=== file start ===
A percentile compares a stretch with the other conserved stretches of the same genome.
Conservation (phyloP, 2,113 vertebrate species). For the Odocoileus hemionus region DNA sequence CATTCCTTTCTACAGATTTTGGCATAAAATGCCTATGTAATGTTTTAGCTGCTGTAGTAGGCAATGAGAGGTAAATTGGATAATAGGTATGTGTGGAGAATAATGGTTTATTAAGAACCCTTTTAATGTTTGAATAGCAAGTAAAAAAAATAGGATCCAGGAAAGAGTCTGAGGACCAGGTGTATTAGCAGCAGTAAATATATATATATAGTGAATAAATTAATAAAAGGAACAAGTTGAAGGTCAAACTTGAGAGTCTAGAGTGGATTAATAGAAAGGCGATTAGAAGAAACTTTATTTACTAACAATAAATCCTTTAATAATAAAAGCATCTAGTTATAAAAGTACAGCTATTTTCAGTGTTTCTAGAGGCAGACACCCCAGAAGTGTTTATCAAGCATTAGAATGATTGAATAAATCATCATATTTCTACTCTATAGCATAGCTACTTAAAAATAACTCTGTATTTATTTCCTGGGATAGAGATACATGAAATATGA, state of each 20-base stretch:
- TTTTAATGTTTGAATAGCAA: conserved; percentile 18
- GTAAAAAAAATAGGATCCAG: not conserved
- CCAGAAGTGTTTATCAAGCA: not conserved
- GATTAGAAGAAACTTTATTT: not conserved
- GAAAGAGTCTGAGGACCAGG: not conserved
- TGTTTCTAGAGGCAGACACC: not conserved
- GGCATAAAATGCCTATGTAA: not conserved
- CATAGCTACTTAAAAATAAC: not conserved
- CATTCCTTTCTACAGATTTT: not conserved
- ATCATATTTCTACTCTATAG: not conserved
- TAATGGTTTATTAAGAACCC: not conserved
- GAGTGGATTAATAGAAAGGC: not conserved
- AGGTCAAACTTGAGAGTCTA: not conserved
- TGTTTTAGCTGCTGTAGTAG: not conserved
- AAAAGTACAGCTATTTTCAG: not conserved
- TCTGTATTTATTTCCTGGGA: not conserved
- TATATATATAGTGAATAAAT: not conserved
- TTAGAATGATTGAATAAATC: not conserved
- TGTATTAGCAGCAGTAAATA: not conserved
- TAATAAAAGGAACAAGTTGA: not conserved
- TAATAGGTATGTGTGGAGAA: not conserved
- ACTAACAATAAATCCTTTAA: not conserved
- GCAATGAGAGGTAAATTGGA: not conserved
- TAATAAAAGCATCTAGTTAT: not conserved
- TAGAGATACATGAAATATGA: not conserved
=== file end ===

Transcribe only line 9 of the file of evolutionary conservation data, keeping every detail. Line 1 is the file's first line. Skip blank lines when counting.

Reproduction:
- GGCATAAAATGCCTATGTAA: not conserved